Writing in BusinessWeek, Steve McKee offers a way of looking at advertising that I thought about a long time ago, but I don’t think I ever wrote down.
Think about how you relate to most ads you see. You expect them to focus on themselves. You expect them to be loud. You expect them to tell you what they want you to hear, rather than focusing on what’s interesting to you. Most ads act like someone with bad manners at a cocktail party. They fail the cocktail-party test.
Of course, it’s true that our expectations of an ad from an etiquette standpoint are somewhat lower than what we expect from human contact. We don’t get offended by an annoying ad the same way we do by an overbearing networker. But the principles of human interaction hold true, and whether the annoyance is coming at us through the door or through the television, it’s something we want to avoid.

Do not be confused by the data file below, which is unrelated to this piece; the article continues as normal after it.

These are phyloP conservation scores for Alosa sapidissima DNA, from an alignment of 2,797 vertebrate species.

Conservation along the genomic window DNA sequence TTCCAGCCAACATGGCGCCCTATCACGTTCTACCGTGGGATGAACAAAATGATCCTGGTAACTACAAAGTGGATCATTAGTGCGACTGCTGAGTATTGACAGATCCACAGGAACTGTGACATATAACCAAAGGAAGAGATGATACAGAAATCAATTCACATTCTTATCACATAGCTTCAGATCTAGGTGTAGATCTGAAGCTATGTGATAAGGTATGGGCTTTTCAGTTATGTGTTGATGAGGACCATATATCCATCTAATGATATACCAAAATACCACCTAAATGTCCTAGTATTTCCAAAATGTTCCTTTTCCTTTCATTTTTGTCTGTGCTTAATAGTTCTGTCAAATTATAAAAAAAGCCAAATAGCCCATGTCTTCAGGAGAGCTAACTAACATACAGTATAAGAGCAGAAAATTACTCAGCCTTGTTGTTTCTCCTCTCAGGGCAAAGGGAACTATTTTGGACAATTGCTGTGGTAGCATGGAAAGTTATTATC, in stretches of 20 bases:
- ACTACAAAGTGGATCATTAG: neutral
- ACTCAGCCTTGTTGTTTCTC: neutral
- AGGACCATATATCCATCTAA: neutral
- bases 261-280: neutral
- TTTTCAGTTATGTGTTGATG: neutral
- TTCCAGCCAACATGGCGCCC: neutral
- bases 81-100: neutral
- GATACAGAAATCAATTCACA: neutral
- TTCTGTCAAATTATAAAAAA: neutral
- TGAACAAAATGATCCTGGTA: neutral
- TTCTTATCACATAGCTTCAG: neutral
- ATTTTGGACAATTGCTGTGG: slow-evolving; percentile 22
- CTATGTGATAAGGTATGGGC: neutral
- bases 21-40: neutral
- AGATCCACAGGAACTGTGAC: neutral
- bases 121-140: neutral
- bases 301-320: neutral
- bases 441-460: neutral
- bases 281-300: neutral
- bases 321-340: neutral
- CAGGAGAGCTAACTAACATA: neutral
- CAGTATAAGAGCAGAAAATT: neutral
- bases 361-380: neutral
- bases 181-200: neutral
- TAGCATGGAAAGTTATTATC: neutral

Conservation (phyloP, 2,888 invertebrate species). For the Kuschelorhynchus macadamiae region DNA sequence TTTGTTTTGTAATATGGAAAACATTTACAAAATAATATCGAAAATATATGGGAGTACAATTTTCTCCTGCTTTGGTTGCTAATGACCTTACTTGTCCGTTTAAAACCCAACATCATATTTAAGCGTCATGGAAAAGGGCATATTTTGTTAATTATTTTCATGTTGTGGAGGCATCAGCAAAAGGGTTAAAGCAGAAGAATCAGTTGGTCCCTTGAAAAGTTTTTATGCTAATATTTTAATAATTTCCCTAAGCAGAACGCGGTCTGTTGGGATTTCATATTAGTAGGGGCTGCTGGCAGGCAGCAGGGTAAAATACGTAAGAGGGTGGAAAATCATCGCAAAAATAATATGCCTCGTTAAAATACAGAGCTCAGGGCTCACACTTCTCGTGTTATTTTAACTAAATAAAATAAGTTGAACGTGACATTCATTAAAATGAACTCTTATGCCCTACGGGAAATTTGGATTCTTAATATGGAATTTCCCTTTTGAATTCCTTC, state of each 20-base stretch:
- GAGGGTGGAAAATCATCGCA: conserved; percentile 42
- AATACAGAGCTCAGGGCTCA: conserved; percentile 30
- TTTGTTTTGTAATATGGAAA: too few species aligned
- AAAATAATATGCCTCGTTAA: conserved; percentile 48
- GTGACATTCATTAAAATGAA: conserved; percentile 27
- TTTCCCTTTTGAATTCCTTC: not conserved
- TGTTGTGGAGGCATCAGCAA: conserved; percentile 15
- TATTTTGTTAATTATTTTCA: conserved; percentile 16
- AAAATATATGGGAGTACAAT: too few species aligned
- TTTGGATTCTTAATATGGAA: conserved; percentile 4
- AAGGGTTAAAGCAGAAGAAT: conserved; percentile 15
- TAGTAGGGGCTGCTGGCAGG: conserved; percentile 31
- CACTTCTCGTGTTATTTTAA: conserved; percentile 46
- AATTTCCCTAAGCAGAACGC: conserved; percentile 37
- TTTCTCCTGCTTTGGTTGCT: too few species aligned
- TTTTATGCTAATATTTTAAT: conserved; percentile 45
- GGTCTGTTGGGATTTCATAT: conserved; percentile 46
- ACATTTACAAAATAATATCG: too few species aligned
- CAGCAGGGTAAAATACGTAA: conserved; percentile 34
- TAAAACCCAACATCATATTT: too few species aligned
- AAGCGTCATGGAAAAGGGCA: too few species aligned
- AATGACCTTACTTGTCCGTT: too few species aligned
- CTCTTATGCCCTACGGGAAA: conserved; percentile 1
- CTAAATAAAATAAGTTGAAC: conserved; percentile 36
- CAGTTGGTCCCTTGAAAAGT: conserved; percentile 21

That’s why most ads underperform. Advertisers desperately want to have a relationship with their prospects, but the reverse doesn’t always hold true. And the more an advertiser presses, the less likely it is that they will be well-received. Just like at a cocktail party, advertisers have to win people over, not bowl them over.
He’s right on. And even as more advertising dollars go to online and other new ventures, we run the risk of alienating people more than ever.